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Many Small Businesses Not On Board With Health Care Bill

Many Small Businesses Not On Board With Health Care Bill

The Dallas Morning News

December 01, 2009

WASHINGTON — For years, small businesses have sought a solution to rising health care costs. Now with the Senate ready to consider a reform bill that attacks the problem and expands insurance coverage, many small firms haven’t signed on to the answer.

The National Federation of Independent Business, the main lobbying group for small businesses, says taxes and fees that would help fund the insurance expansion will be passed on to small firms, which have little bargaining power with health insurers. The federation opposes both the House and Senate bills but says a House requirement that firms provide coverage or a fine is particularly onerous.

In Texas, where fewer than 50 percent of private-sector employers offer health insurance, some small firms say they would be more competitive if they dropped coverage and paid the fine.

“I wouldn’t like it, but it’s what we’d have to do to stay competitive,” said Pete Snider, owner of Mesquite-based Alco Glass, who said the fee would cost less than paying premiums for his workers.

“There are a number of people in my industry who don’t furnish health insurance for their people,” he said.

Supporters of reform say that view ignores the big-picture benefits of the complex legislation. Many economists say the bills are loaded with enough incentives and health system reforms to bring down rising health care costs.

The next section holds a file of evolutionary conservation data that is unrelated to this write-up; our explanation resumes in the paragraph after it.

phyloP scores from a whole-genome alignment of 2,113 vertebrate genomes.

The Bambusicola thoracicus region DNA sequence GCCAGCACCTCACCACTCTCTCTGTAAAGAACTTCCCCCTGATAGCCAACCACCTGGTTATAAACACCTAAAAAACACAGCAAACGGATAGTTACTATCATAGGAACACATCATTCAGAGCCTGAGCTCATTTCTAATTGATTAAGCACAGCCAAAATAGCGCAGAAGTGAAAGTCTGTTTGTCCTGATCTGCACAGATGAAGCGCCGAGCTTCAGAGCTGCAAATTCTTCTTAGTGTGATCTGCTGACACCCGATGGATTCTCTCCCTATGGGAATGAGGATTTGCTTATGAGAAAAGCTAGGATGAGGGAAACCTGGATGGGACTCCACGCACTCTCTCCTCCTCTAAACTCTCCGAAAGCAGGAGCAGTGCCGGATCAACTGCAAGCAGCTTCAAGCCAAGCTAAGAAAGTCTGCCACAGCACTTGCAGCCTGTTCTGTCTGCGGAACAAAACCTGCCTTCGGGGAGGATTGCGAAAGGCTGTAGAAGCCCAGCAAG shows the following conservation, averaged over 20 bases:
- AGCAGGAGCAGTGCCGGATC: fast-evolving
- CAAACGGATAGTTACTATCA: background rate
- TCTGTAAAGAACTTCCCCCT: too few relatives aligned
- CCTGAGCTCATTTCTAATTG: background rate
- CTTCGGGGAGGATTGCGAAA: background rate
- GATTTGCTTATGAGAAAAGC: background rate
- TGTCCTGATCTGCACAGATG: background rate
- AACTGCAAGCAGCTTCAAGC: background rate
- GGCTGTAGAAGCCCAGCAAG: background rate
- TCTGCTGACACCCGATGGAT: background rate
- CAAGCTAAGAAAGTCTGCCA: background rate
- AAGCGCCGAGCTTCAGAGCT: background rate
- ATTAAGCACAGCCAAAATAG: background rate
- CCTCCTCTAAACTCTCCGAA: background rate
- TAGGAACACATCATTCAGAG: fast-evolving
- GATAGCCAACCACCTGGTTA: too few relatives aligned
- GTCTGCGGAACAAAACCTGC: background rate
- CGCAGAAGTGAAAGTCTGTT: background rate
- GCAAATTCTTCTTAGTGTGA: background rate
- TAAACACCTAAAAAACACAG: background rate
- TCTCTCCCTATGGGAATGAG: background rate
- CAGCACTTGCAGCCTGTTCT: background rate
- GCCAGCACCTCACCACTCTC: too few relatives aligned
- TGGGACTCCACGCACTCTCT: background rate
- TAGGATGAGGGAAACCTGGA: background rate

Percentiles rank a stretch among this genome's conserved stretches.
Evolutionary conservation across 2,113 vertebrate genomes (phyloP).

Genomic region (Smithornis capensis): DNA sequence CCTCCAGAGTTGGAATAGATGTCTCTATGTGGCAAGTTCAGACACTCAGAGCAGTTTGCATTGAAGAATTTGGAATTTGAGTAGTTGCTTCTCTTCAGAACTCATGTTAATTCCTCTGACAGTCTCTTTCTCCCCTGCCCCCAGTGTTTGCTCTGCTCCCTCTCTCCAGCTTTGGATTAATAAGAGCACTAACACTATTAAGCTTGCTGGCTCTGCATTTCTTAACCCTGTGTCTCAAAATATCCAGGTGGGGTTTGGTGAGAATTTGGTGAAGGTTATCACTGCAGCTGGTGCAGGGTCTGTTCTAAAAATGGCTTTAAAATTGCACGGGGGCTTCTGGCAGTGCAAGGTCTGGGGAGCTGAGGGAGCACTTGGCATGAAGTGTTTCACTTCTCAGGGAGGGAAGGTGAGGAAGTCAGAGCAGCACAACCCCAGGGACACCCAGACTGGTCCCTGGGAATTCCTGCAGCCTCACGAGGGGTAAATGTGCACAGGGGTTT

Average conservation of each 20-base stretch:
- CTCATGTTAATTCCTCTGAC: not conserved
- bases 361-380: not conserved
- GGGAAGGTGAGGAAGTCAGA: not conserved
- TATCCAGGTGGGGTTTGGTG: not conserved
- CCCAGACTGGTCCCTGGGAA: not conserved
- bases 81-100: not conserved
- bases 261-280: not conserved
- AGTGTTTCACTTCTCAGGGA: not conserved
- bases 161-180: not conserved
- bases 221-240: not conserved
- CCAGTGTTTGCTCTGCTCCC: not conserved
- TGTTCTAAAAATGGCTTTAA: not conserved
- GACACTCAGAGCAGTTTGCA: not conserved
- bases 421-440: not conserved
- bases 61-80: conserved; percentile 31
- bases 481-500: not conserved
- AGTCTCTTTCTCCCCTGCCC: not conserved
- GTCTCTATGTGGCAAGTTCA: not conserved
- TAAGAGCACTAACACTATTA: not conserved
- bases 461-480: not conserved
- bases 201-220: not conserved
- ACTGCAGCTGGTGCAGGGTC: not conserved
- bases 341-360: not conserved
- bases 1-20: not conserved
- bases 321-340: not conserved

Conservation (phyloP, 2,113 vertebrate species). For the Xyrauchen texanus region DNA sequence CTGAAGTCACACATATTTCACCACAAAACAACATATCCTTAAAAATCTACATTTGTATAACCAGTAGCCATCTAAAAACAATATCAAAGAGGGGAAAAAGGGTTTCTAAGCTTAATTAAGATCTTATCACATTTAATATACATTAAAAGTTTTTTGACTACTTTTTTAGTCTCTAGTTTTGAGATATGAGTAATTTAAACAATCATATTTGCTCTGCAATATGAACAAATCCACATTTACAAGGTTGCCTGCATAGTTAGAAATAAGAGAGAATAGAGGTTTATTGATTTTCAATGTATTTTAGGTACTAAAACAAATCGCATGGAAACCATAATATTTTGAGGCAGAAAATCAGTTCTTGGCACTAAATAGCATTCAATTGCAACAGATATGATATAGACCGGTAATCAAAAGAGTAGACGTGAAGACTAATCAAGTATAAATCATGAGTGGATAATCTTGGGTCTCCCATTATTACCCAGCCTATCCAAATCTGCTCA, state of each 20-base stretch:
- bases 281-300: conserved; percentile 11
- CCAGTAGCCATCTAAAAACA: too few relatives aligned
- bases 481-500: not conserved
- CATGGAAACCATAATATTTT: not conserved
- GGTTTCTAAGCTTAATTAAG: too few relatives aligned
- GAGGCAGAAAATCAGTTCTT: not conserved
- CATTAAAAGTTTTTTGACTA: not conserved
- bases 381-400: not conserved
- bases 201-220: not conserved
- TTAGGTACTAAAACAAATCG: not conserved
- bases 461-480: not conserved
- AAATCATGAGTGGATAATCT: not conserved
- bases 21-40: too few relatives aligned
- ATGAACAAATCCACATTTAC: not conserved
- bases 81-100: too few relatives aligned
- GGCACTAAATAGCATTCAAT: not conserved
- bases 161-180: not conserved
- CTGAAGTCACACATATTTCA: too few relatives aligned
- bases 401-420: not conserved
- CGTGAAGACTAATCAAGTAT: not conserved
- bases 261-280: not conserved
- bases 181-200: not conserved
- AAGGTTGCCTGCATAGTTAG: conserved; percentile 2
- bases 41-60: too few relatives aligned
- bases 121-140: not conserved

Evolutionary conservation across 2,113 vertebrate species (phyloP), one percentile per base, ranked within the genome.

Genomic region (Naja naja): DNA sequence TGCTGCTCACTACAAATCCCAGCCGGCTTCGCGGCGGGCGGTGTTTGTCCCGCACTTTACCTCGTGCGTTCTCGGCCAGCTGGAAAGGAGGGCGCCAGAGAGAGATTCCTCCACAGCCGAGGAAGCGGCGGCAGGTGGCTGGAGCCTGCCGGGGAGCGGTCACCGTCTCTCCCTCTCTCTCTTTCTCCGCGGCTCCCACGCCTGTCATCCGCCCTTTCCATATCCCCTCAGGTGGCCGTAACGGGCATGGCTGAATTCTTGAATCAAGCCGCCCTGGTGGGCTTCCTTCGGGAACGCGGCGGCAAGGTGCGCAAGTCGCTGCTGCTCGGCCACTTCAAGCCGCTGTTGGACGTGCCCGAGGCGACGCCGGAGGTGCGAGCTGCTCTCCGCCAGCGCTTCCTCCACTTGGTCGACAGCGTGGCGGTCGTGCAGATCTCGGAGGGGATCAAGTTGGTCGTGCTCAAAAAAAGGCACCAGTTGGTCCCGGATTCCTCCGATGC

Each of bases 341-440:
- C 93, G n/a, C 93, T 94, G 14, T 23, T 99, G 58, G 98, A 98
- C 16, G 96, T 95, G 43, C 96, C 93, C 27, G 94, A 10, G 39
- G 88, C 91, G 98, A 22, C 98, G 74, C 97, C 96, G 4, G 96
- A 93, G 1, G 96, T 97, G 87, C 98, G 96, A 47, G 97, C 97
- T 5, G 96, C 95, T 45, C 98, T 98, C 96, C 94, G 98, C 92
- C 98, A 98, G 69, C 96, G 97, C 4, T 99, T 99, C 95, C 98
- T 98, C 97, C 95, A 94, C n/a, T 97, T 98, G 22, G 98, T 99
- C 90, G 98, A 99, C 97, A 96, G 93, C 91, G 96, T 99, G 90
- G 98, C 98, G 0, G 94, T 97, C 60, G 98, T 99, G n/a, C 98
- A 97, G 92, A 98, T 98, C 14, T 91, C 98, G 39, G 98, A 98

Small businesses would benefit from insurance-industry reforms, including a prohibition on charging higher premiums to small businesses. On average, small firms pay 18 percent more for premiums than larger companies.

Small businesses would also find it easier to shop for coverage. The legislation would create an insurance exchange where consumers and small businesses would be able to compare policies that meet minimum benefit levels.

“The choice factor is huge — the ability to really have significant choice of plans that are competing against each other,” said John Arensmeyer, chief executive of the Small Business Majority, a research and advocacy group that favors the reform legislation.

Firms with fewer than 10 workers could receive a tax credit for two years to make coverage more affordable. These small firms make up the majority of businesses in Texas, but only 26 percent of them provide insurance, according to the Agency for Healthcare Research and Quality.


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